Chess Neighborhoods, Function Combination, and Reinforcement Learning

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Chess Neighborhoods, Function Combination, and Reinforcement Learning
Abstract. Over the years, various research projects have attempted to develop a chess program that learns to play well given little prior knowledge beyond the rules of the game. Early on it was recognized that the key would be to adequately represent the relationships between the pieces and to evaluate the strengths or weaknesses of such relationships. As such, representations have developed, including a graph-based model. In this paper we extend the work on graph representation to a precise type of graph that we call a piece or square neighborhood. Specifically, a chessboard is represented as 64 neighborhoods, one for each square. Each neighborhood has a center, and 16 satellites corresponding to the pieces that are immediately close on the 4 diagonals, 2 ranks, 2 files, and 8 knight moves related to the square. Games are played and training values for boards are developed using temporal difference learning, as in other reinforcement learning systems. We then use a 2-layer regression ...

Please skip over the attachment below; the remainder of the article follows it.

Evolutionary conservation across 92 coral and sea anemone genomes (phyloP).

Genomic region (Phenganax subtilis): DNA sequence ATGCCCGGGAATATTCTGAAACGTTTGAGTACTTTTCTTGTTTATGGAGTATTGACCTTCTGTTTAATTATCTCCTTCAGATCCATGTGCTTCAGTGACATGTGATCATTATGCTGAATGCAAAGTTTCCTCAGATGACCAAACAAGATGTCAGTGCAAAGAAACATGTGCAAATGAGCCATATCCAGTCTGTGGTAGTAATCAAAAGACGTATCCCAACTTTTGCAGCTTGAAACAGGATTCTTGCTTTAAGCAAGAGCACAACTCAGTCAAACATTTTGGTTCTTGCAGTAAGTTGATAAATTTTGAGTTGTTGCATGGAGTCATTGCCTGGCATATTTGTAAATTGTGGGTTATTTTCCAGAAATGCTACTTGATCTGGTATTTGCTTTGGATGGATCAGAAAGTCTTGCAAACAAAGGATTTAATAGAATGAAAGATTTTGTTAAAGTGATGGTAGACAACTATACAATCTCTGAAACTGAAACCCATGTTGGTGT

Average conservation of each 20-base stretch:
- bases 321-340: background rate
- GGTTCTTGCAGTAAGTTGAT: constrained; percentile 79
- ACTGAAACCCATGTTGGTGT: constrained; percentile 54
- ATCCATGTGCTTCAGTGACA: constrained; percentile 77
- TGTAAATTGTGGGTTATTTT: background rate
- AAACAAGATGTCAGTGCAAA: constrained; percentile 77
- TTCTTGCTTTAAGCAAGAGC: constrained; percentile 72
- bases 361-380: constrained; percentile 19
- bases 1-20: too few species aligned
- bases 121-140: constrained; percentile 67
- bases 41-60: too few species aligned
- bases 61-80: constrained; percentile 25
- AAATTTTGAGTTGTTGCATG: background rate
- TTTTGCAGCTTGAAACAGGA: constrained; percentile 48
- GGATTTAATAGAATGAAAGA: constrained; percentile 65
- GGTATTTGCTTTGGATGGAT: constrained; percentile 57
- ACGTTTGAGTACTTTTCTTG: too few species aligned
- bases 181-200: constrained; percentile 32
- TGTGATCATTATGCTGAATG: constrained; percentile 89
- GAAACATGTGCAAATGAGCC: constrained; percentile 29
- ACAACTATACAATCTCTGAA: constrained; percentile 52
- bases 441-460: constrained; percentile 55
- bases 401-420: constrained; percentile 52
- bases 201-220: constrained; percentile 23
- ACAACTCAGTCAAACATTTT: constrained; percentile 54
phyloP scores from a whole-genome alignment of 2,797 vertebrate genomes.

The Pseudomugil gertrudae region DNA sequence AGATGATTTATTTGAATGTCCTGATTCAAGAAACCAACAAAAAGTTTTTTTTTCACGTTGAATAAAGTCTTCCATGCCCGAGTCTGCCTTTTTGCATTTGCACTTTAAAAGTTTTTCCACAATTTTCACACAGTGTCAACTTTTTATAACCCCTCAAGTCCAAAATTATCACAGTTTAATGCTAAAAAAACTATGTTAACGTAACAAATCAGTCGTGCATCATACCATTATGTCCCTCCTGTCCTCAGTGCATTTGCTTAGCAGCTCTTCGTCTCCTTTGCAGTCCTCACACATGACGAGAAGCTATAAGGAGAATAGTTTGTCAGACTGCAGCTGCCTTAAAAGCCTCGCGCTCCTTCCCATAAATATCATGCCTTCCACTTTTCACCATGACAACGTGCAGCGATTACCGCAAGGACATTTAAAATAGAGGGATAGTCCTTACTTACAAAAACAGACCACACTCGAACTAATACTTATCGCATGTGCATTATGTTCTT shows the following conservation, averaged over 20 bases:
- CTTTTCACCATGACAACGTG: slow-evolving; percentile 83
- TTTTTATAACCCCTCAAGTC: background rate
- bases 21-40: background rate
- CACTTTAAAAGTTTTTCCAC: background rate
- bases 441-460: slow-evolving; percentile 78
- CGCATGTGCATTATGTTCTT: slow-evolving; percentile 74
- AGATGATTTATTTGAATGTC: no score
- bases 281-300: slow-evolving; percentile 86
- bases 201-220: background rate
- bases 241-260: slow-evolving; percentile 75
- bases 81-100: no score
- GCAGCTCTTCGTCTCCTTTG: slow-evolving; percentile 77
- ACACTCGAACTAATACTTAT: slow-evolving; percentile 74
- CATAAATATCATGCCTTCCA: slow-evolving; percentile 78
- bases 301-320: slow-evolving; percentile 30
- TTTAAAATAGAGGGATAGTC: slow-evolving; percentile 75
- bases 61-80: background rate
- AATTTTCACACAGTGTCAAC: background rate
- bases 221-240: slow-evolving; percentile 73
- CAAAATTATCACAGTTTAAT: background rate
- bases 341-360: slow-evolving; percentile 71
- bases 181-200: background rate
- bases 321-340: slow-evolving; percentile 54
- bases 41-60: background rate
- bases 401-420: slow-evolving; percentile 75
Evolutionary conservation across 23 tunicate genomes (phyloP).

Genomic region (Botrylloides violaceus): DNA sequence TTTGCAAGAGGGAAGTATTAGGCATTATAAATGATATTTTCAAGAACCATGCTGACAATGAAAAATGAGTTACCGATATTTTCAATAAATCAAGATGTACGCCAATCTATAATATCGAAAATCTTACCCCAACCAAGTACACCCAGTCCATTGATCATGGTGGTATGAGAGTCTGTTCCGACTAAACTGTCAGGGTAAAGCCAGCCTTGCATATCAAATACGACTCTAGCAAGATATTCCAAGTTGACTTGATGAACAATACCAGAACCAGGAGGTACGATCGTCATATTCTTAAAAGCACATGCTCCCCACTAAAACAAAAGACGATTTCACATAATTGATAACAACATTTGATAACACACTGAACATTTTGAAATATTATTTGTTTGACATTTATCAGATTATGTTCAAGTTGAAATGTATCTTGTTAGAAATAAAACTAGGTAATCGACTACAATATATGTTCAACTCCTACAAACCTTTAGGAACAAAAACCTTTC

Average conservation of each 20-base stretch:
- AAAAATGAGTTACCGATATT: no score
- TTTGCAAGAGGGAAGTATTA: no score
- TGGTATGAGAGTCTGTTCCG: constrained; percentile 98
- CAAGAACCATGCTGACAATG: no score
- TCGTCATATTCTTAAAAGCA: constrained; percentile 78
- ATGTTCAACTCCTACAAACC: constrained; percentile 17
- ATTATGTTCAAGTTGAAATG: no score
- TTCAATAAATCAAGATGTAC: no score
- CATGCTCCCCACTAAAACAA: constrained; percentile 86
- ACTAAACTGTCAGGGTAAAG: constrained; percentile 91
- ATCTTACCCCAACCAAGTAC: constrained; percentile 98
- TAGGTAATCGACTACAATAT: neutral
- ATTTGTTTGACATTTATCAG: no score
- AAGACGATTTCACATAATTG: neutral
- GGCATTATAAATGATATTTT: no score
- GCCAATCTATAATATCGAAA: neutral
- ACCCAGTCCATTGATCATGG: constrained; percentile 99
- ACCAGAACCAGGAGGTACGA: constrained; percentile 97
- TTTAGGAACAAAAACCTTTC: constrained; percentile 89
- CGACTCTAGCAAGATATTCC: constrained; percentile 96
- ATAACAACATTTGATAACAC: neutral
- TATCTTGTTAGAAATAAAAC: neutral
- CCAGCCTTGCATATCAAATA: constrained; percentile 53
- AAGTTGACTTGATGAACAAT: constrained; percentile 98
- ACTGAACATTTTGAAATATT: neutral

Robert Levinson, Ryan Weber
Added 02 Aug 2010
Updated 02 Aug 2010
Type Conference
Year 2000
Where CG
Authors Robert Levinson, Ryan Weber
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